Why do more than a billion people around the world abstain from eating, drinking, smoking, and sex from dawn to sunset for a one-month period each year? They are Muslims who are fasting during the holy month of Ramadan. Fasting is one of the Five Pillars of the religion of Islam and one of the highest forms of Islamic worship. Abstinence from Earthly pleasures and curbing evil intentions and desires is regarded as an act of obedience and submission to God as well as an atonement for sins, errors, and mistakes [contrast Biblical atonement]. Called Ramadan (or Ramazan), Muslims fast during this month from the moment when it first starts to get light until sunset.
Muslims fast as an act of faith and worship towards Allah, seeking to suppress their desires and increase their spiritual piety. Fasting together as a worldwide community—Ummah—affirms the brotherhood and equality of man before Allah.
The Islamic calendar is based on the lunar cycle. The month of Ramadan is the ninth month and begins with a combination of the sighting of the new moon and astronomical calculations. The exact time of Ramadan sometimes varies from place to place as some rely heavily on the moon sightings, while others depend on science. An Imam (Muslim holy man) will declare the exact time of Ramadan just prior to its commencement. The fasting period ends upon the sighting of the next new moon, which occurs after 29 or 30 days.
The name Ramadan (Arablic: رمضان) is derived from the Arabic word ramida or ar-ramad, denoting intense scorching heat and dryness, especially the ground. From the same word there is ramdaa, meaning “sunbaked sand” and the famous proverb Kal Mustajeer minar ramadaa binnar—to jump out of the frying pan into the fire. Some say it is so called because Ramadan scorches out the sins with good deeds, as the sun burns the ground.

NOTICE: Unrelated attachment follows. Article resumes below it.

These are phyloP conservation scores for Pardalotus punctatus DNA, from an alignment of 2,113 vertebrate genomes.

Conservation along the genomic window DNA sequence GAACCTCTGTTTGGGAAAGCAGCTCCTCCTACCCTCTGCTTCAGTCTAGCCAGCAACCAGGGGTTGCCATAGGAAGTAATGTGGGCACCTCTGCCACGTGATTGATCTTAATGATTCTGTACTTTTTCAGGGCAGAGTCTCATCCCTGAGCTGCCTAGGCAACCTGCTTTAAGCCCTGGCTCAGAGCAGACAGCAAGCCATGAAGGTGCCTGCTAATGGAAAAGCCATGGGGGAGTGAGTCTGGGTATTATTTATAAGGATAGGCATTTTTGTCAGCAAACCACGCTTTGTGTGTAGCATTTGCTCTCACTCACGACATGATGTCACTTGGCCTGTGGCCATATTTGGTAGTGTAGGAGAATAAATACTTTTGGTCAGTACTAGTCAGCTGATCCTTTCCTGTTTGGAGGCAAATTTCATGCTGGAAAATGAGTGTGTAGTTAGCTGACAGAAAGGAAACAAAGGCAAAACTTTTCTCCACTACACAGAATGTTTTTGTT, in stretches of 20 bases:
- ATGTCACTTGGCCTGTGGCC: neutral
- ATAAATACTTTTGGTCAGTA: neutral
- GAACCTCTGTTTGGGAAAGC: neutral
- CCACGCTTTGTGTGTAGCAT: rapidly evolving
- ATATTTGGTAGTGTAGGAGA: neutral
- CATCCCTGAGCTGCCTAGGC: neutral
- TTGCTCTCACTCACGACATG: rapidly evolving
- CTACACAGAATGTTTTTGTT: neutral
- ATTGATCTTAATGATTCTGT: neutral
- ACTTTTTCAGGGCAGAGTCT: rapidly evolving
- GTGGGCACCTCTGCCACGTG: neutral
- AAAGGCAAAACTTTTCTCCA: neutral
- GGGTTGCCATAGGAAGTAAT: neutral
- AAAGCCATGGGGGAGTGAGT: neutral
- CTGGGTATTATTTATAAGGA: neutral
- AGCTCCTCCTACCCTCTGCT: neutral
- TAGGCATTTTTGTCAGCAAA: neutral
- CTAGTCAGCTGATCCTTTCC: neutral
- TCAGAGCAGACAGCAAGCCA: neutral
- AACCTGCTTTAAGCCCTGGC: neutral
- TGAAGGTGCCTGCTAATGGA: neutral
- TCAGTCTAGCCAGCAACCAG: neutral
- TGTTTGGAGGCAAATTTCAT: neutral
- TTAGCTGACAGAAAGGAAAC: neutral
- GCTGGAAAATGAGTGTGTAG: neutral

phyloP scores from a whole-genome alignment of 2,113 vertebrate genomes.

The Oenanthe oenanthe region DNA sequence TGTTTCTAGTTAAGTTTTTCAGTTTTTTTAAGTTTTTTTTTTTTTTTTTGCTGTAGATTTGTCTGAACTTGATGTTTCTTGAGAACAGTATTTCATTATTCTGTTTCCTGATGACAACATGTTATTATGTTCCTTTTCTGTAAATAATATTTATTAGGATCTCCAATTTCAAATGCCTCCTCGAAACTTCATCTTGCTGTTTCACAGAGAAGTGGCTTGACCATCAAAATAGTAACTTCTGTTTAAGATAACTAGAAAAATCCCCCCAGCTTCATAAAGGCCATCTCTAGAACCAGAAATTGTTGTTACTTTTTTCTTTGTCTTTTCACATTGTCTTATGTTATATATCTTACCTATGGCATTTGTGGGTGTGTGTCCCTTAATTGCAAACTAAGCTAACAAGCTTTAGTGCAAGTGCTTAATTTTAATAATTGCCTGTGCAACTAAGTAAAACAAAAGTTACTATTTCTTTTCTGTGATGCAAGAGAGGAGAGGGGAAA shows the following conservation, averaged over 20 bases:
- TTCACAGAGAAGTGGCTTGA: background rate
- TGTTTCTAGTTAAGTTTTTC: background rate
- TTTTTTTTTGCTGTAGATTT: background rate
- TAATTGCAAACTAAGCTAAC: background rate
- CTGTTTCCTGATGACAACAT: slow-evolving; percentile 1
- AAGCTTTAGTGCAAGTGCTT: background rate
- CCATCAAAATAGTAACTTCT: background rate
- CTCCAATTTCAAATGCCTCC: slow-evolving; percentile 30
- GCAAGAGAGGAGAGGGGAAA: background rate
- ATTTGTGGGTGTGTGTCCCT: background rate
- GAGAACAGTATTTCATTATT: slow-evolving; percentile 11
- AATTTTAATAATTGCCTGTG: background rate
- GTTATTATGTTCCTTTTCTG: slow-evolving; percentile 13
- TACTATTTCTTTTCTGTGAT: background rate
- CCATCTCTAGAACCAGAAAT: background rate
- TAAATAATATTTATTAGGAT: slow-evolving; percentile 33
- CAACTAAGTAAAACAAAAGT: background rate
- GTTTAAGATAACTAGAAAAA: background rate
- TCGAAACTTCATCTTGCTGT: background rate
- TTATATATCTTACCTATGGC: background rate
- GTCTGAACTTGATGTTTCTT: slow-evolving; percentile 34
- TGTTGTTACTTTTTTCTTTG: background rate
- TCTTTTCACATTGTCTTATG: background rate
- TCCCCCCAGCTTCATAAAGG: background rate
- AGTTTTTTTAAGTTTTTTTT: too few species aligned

Ramadan brings out a special feeling of emotional excitement and religious zeal among Muslims of all ages. Though fasting is mandatory only for adults, children as young as eight willingly observe fasting with their elders. Children look forward to the excitement of sighting the moon and eating special meals with their families. Adults appreciate the opportunity to double their rewards from God and seek forgiveness for past sins [contrast with Biblical forgiveness of sin]. As Ramadan emphasises Muslim brotherhood and community all feel a particular closeness.
Muslims have to change their whole physical and emotional selves during this 30 long days of fasting. A typical day of fasting begins with getting up early, around 4:30 a.m. and sharing a meal called Sahur together before the fast begins at dawn, about 5:10 a.m. As dawn breaks, the first of five daily prayers, Fajr, is offered.
As the day proceeds, fasting Muslims are constantly bombarded with messages from their stomachs that it is time for breakfast, snack, lunch, and so on. And each time, Muslims remind themselves that they are fasting for the sole purpose of pleasing Allah and seeking his mercy. They offer the second and third prayers during early and late afternoon, respectively.
Fasting helps one to experience how a hungry person feels and what it is like to have an empty stomach. It teaches one to share the sufferings of the less fortunate. Muslims believe that fasting leads one to appreciate the bounties of Allah, which are usually taken for granted—until they are missed!